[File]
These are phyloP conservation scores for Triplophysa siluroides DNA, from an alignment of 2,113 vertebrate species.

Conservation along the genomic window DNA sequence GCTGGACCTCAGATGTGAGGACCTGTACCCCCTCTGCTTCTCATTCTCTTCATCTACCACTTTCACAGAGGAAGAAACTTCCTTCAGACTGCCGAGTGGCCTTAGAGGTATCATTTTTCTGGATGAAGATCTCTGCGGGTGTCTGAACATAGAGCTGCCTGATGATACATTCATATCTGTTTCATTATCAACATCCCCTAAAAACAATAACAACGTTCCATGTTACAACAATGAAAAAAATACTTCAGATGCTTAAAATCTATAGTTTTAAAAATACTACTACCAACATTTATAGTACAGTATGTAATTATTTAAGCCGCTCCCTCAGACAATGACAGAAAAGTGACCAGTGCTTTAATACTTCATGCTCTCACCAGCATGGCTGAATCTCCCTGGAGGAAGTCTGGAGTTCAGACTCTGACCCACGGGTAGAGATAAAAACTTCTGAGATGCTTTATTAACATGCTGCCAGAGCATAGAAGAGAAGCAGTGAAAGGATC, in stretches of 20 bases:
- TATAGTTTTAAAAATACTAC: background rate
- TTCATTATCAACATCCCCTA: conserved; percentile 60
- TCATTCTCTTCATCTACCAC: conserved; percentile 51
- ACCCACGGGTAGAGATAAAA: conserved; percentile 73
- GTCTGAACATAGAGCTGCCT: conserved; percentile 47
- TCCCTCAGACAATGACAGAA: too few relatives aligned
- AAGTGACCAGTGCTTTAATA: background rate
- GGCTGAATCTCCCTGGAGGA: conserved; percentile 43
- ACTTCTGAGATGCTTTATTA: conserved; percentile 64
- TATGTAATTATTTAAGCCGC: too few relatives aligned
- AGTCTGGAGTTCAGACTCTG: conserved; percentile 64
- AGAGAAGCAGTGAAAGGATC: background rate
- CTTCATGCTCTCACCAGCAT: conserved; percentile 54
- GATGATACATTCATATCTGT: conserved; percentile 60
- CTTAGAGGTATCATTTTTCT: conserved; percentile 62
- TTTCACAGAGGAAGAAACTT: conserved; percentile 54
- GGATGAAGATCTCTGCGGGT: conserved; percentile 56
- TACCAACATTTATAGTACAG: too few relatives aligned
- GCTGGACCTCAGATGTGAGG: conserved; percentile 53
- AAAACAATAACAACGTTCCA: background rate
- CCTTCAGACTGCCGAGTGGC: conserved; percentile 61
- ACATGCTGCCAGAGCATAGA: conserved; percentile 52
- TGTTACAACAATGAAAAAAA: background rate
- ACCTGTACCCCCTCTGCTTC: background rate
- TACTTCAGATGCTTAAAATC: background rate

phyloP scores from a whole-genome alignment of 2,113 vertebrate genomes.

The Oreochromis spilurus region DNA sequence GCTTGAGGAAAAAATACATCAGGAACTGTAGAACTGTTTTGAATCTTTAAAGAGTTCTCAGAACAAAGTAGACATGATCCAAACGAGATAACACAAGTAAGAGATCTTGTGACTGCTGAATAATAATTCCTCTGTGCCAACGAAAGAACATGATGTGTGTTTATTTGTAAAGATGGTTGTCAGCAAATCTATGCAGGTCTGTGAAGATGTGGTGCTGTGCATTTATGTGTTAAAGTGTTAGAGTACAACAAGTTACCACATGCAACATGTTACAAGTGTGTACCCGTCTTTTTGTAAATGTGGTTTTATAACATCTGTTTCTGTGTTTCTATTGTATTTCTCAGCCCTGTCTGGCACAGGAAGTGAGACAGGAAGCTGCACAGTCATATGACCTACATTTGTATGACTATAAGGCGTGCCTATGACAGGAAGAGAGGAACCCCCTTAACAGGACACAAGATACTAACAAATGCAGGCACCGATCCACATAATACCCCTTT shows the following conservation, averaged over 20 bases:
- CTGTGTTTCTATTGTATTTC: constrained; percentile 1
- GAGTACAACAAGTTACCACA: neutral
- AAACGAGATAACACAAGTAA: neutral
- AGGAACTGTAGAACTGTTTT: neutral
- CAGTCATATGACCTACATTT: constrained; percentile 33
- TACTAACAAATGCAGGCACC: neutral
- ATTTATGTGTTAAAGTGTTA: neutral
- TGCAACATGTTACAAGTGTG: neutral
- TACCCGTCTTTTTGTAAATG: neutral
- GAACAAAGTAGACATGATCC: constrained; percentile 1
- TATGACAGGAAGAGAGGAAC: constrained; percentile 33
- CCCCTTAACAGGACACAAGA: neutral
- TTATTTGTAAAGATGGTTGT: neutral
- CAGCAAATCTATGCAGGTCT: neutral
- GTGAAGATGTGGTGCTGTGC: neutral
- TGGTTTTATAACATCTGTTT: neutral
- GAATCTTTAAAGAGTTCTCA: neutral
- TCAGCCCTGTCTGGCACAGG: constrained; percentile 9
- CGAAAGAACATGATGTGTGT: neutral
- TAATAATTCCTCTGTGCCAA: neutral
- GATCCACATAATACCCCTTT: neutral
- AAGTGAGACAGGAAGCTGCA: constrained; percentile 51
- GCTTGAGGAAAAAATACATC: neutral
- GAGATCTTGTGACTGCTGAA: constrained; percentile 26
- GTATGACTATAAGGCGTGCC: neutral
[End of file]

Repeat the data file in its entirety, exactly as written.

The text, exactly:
These are phyloP conservation scores for Triplophysa siluroides DNA, from an alignment of 2,113 vertebrate species.

Conservation along the genomic window DNA sequence GCTGGACCTCAGATGTGAGGACCTGTACCCCCTCTGCTTCTCATTCTCTTCATCTACCACTTTCACAGAGGAAGAAACTTCCTTCAGACTGCCGAGTGGCCTTAGAGGTATCATTTTTCTGGATGAAGATCTCTGCGGGTGTCTGAACATAGAGCTGCCTGATGATACATTCATATCTGTTTCATTATCAACATCCCCTAAAAACAATAACAACGTTCCATGTTACAACAATGAAAAAAATACTTCAGATGCTTAAAATCTATAGTTTTAAAAATACTACTACCAACATTTATAGTACAGTATGTAATTATTTAAGCCGCTCCCTCAGACAATGACAGAAAAGTGACCAGTGCTTTAATACTTCATGCTCTCACCAGCATGGCTGAATCTCCCTGGAGGAAGTCTGGAGTTCAGACTCTGACCCACGGGTAGAGATAAAAACTTCTGAGATGCTTTATTAACATGCTGCCAGAGCATAGAAGAGAAGCAGTGAAAGGATC, in stretches of 20 bases:
- TATAGTTTTAAAAATACTAC: background rate
- TTCATTATCAACATCCCCTA: conserved; percentile 60
- TCATTCTCTTCATCTACCAC: conserved; percentile 51
- ACCCACGGGTAGAGATAAAA: conserved; percentile 73
- GTCTGAACATAGAGCTGCCT: conserved; percentile 47
- TCCCTCAGACAATGACAGAA: too few relatives aligned
- AAGTGACCAGTGCTTTAATA: background rate
- GGCTGAATCTCCCTGGAGGA: conserved; percentile 43
- ACTTCTGAGATGCTTTATTA: conserved; percentile 64
- TATGTAATTATTTAAGCCGC: too few relatives aligned
- AGTCTGGAGTTCAGACTCTG: conserved; percentile 64
- AGAGAAGCAGTGAAAGGATC: background rate
- CTTCATGCTCTCACCAGCAT: conserved; percentile 54
- GATGATACATTCATATCTGT: conserved; percentile 60
- CTTAGAGGTATCATTTTTCT: conserved; percentile 62
- TTTCACAGAGGAAGAAACTT: conserved; percentile 54
- GGATGAAGATCTCTGCGGGT: conserved; percentile 56
- TACCAACATTTATAGTACAG: too few relatives aligned
- GCTGGACCTCAGATGTGAGG: conserved; percentile 53
- AAAACAATAACAACGTTCCA: background rate
- CCTTCAGACTGCCGAGTGGC: conserved; percentile 61
- ACATGCTGCCAGAGCATAGA: conserved; percentile 52
- TGTTACAACAATGAAAAAAA: background rate
- ACCTGTACCCCCTCTGCTTC: background rate
- TACTTCAGATGCTTAAAATC: background rate

phyloP scores from a whole-genome alignment of 2,113 vertebrate genomes.

The Oreochromis spilurus region DNA sequence GCTTGAGGAAAAAATACATCAGGAACTGTAGAACTGTTTTGAATCTTTAAAGAGTTCTCAGAACAAAGTAGACATGATCCAAACGAGATAACACAAGTAAGAGATCTTGTGACTGCTGAATAATAATTCCTCTGTGCCAACGAAAGAACATGATGTGTGTTTATTTGTAAAGATGGTTGTCAGCAAATCTATGCAGGTCTGTGAAGATGTGGTGCTGTGCATTTATGTGTTAAAGTGTTAGAGTACAACAAGTTACCACATGCAACATGTTACAAGTGTGTACCCGTCTTTTTGTAAATGTGGTTTTATAACATCTGTTTCTGTGTTTCTATTGTATTTCTCAGCCCTGTCTGGCACAGGAAGTGAGACAGGAAGCTGCACAGTCATATGACCTACATTTGTATGACTATAAGGCGTGCCTATGACAGGAAGAGAGGAACCCCCTTAACAGGACACAAGATACTAACAAATGCAGGCACCGATCCACATAATACCCCTTT shows the following conservation, averaged over 20 bases:
- CTGTGTTTCTATTGTATTTC: constrained; percentile 1
- GAGTACAACAAGTTACCACA: neutral
- AAACGAGATAACACAAGTAA: neutral
- AGGAACTGTAGAACTGTTTT: neutral
- CAGTCATATGACCTACATTT: constrained; percentile 33
- TACTAACAAATGCAGGCACC: neutral
- ATTTATGTGTTAAAGTGTTA: neutral
- TGCAACATGTTACAAGTGTG: neutral
- TACCCGTCTTTTTGTAAATG: neutral
- GAACAAAGTAGACATGATCC: constrained; percentile 1
- TATGACAGGAAGAGAGGAAC: constrained; percentile 33
- CCCCTTAACAGGACACAAGA: neutral
- TTATTTGTAAAGATGGTTGT: neutral
- CAGCAAATCTATGCAGGTCT: neutral
- GTGAAGATGTGGTGCTGTGC: neutral
- TGGTTTTATAACATCTGTTT: neutral
- GAATCTTTAAAGAGTTCTCA: neutral
- TCAGCCCTGTCTGGCACAGG: constrained; percentile 9
- CGAAAGAACATGATGTGTGT: neutral
- TAATAATTCCTCTGTGCCAA: neutral
- GATCCACATAATACCCCTTT: neutral
- AAGTGAGACAGGAAGCTGCA: constrained; percentile 51
- GCTTGAGGAAAAAATACATC: neutral
- GAGATCTTGTGACTGCTGAA: constrained; percentile 26
- GTATGACTATAAGGCGTGCC: neutral